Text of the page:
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Sec. 5. And be it further enacted, That all lands of the United States within the limits of the State of Tennessee, with the exceptions enumerated in the first section of this act, shall be, and the same are hereby, ceded to said State.

Sec. 6. And be it further enacted, That the sixty-five per cent. of the proceeds of the said sales hereby secured to be paid to the United States, shall be set apart and exclusively applied to the gradual increase of the navy, and the erection of such fortifications for the general defence of the country, as Congress may by law hereafter order and direct.


On the Bill reported by the Committee on Finance

to repeal the Independent Treasury Bill; delivered in the Senate, June 9th, 1841.

[Tue Bill having been read a third time, the question came up“Shall it pass ? ” Mr. Woodbury addressed the Senate at considerable length, in opposition to the Bill; and at the conclusion of his remarks, Mr. Calhoun rose and said :-)

He wished, before the vote should be taken, to offer a few words on the proposed measure.

One fact was established, during the discussion, and that an important one,—that there was a large majority in the Senate who were utterly averse to leaving the treasury under an unregulated State bank system. He need not refer to the individual gentlemen who had expressed this opinion. The fact was unquestionable. Now, he asserted, these gentlemen had done by their vote, on yesterday, just what they said they would not do. In the first place, they had voted for his (Mr. C.'s) amendment to the amendment of the Senator from Kentucky (Mr. Clay), which that Senator acknowledged would remove the disabilities arising under the Deposit Act of 1836, and without which it would be utterly impracticable to carry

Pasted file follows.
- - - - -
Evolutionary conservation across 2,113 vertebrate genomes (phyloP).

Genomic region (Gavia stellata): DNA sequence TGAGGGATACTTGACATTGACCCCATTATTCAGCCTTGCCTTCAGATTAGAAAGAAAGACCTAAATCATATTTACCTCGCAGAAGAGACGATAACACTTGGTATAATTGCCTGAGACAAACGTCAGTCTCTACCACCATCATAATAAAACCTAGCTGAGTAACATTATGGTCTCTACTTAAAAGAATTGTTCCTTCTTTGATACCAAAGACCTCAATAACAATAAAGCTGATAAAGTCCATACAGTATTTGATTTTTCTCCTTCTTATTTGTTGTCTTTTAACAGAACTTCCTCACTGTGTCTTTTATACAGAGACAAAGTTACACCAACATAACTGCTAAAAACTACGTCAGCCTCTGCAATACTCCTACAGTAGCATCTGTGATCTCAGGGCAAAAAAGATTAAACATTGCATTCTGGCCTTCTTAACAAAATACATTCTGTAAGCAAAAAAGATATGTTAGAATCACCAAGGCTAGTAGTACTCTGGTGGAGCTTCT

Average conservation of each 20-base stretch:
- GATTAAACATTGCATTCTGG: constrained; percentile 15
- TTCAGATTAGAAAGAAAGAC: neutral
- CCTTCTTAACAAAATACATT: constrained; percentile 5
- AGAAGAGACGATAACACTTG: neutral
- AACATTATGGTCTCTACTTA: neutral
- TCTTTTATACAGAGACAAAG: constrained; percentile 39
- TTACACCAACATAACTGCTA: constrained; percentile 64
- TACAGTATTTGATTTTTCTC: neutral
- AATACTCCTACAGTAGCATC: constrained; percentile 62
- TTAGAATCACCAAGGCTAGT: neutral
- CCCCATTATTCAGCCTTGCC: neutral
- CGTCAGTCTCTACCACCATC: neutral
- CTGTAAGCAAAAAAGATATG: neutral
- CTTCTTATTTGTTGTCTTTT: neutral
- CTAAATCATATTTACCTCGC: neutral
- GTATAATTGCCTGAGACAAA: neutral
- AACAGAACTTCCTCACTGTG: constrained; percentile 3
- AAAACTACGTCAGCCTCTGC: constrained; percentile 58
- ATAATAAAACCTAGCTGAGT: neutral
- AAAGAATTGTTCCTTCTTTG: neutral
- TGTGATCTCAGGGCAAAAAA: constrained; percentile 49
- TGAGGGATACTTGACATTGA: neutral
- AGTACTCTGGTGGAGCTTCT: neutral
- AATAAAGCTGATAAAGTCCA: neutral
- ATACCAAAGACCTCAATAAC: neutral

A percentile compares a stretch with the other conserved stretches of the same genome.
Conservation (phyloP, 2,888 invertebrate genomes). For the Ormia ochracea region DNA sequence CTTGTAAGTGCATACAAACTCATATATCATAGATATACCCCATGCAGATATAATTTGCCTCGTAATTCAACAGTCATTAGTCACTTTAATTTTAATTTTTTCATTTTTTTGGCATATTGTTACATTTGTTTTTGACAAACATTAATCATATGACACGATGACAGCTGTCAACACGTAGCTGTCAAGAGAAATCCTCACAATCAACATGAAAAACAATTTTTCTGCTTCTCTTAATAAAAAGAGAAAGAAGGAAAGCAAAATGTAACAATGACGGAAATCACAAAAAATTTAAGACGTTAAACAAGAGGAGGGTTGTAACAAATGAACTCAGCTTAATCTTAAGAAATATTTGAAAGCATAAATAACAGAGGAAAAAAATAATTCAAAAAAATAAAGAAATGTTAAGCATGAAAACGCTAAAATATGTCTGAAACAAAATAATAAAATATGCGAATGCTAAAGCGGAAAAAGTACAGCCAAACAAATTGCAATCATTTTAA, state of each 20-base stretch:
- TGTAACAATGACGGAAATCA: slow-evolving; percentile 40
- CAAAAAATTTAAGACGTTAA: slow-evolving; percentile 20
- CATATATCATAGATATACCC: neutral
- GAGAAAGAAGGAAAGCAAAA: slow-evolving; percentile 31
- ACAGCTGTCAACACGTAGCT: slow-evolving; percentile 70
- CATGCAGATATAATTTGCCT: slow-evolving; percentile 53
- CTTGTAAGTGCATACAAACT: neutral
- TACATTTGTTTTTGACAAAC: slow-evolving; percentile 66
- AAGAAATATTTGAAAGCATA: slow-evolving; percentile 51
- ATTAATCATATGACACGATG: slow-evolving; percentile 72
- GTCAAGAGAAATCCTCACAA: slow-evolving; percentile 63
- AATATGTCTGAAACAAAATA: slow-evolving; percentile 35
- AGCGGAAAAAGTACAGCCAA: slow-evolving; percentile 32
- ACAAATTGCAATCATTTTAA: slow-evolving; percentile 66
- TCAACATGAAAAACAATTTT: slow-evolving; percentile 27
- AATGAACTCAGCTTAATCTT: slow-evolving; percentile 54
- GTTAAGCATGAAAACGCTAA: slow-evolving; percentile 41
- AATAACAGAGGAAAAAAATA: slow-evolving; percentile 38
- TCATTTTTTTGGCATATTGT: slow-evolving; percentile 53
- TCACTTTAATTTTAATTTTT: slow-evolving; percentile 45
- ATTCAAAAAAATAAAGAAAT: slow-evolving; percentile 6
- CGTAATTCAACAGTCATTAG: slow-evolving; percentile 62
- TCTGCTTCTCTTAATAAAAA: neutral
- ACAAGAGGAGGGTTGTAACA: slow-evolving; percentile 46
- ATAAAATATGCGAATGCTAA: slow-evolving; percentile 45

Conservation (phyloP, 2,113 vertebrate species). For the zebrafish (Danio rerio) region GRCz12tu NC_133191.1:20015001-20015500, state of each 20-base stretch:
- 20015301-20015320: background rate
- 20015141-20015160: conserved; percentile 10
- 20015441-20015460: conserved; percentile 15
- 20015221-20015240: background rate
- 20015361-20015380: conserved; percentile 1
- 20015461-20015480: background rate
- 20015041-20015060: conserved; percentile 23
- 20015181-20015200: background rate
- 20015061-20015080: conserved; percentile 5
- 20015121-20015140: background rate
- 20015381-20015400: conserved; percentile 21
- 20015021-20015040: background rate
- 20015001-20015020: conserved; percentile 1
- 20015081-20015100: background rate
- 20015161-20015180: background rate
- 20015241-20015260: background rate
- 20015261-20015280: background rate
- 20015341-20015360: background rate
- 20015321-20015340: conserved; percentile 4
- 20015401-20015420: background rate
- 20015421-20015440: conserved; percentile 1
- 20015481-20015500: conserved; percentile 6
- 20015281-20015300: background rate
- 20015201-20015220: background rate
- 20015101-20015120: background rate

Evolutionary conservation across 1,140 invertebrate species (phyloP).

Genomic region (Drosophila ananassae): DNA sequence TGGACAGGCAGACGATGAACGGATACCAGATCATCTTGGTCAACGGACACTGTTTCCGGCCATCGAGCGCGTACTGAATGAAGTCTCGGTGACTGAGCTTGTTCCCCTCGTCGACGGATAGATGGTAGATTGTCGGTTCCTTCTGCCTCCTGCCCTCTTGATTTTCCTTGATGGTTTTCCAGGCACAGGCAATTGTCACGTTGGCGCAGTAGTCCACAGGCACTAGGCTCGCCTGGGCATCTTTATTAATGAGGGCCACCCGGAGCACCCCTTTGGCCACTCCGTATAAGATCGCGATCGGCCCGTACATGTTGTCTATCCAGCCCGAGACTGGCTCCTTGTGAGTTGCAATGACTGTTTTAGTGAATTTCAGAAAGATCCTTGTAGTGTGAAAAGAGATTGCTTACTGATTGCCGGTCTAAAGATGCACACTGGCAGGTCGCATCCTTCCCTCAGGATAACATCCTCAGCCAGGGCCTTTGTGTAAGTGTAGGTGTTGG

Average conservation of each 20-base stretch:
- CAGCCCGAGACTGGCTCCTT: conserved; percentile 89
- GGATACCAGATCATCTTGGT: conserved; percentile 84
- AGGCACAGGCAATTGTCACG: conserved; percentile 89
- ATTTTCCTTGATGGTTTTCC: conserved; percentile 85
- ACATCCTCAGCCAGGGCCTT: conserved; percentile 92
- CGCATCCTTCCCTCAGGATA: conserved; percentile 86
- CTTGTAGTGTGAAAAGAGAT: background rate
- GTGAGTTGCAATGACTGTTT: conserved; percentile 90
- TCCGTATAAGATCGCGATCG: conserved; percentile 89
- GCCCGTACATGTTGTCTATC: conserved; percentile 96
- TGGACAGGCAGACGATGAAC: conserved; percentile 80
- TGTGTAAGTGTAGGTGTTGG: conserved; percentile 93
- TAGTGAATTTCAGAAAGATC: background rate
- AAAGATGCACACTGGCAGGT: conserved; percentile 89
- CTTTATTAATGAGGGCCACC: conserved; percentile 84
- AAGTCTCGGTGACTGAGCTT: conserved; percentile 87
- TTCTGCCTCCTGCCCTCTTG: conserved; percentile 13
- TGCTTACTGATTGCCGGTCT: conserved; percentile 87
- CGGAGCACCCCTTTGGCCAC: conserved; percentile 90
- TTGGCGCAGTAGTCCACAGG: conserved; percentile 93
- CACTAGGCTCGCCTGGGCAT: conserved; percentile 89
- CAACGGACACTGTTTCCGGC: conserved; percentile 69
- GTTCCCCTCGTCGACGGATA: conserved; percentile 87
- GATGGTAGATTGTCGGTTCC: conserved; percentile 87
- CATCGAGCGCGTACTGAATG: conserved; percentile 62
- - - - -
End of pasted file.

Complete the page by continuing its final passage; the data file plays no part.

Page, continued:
that law into execution. In this they did right. The object of Mr. C.'s amendment was, to make the law practicable ;—but gentlemen, after voting in its favor as an amendment to that moved by the Senator from Kentucky, had voted down the amendment as amended, and left the act of 1836 in a condition acknowledged by themselves to be impracticable. How would this operate? The Government would be compelled to go back to the alternative of either keeping its own money by its own Treasurer,—that is, to re-establish the Independent Treasury (the very act they are about to repeal); or of using the State banks as depositories, in express violation of law.